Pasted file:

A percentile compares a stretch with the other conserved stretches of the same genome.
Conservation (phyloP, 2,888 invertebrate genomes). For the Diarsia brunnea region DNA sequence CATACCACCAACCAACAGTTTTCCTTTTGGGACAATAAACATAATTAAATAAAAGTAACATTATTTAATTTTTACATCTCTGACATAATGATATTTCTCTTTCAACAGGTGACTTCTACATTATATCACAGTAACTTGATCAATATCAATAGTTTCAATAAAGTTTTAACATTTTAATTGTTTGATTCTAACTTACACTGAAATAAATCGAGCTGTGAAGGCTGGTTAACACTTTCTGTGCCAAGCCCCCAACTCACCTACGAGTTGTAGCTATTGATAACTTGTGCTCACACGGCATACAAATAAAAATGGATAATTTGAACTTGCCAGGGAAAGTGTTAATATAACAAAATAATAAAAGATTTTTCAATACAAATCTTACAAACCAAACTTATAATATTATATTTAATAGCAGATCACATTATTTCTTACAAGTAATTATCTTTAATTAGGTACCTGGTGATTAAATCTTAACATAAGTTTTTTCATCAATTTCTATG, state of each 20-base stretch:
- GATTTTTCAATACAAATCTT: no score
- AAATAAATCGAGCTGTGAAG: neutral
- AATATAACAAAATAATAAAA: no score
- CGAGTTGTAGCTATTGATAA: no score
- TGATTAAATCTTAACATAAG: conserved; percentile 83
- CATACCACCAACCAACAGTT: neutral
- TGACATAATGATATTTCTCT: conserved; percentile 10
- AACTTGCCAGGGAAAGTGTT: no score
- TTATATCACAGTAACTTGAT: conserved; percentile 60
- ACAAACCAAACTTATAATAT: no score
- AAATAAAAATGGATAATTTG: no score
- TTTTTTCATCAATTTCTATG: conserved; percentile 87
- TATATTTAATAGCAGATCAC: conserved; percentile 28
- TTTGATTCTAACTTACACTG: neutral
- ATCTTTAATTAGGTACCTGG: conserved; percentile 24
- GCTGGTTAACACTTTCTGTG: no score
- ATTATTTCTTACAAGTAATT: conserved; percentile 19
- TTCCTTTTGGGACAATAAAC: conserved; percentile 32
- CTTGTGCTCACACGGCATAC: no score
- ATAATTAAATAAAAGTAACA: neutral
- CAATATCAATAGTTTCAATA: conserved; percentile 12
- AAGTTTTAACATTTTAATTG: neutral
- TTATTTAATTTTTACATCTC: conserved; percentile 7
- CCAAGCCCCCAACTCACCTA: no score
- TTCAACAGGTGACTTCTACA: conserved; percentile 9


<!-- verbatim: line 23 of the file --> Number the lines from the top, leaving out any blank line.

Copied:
- CAATATCAATAGTTTCAATA: conserved; percentile 12